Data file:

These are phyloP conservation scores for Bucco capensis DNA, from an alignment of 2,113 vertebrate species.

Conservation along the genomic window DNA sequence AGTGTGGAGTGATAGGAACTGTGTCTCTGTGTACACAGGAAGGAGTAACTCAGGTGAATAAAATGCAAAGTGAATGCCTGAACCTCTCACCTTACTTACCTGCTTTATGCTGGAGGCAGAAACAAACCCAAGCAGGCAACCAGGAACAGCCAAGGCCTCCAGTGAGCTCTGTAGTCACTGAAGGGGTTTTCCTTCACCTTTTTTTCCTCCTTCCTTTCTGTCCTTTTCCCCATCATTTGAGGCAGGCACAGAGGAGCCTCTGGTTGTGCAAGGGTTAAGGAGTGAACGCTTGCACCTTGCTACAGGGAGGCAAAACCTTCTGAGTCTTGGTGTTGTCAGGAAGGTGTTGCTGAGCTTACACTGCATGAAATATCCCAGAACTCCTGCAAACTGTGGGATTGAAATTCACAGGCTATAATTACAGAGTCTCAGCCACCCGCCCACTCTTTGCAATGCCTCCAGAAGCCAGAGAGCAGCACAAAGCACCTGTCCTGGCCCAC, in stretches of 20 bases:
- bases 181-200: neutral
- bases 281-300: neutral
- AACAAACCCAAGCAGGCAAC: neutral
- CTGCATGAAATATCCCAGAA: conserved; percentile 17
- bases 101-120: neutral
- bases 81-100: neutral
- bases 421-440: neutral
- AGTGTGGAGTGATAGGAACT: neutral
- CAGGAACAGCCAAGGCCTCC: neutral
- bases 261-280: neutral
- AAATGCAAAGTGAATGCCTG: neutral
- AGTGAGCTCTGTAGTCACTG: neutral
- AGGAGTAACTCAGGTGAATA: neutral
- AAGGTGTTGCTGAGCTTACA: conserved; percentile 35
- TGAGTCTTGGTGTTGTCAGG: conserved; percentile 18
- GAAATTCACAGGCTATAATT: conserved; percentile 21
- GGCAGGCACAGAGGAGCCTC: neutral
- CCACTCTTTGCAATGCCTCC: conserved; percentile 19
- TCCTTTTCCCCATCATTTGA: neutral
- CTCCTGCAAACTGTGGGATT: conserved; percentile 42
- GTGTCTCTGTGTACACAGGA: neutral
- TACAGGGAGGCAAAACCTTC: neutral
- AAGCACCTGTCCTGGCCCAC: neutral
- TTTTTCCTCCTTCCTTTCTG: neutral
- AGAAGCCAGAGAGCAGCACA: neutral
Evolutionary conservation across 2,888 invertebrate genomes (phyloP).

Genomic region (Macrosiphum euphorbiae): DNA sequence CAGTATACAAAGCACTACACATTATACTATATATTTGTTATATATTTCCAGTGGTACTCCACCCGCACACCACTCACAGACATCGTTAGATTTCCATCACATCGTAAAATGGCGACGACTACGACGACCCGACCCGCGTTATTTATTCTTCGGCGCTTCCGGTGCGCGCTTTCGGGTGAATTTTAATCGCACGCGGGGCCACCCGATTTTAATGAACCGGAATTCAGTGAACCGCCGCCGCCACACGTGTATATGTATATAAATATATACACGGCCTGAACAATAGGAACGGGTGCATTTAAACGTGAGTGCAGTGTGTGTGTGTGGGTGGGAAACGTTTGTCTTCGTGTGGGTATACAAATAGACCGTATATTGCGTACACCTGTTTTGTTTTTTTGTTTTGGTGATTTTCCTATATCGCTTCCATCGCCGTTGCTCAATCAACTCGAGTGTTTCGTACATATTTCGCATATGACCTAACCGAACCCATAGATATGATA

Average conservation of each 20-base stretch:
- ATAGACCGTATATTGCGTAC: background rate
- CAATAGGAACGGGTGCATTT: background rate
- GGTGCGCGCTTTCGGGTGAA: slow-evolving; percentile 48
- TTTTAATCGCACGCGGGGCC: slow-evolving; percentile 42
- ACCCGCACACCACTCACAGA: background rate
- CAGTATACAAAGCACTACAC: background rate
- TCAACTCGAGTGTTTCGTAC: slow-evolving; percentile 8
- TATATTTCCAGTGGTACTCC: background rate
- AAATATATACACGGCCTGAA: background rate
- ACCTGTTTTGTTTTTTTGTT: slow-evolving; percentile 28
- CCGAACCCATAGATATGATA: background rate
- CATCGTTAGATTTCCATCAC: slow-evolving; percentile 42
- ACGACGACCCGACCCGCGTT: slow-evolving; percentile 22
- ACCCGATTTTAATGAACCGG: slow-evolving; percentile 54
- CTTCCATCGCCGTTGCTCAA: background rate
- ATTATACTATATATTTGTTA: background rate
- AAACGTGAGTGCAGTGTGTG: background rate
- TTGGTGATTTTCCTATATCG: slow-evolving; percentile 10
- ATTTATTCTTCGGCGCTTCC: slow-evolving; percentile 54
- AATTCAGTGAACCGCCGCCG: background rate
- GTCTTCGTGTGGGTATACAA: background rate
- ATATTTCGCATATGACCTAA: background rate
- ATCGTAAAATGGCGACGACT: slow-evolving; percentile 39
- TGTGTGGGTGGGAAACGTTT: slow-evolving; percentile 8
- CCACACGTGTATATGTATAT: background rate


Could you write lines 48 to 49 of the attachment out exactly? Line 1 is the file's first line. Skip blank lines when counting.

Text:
- TTGGTGATTTTCCTATATCG: slow-evolving; percentile 10
- ATTTATTCTTCGGCGCTTCC: slow-evolving; percentile 54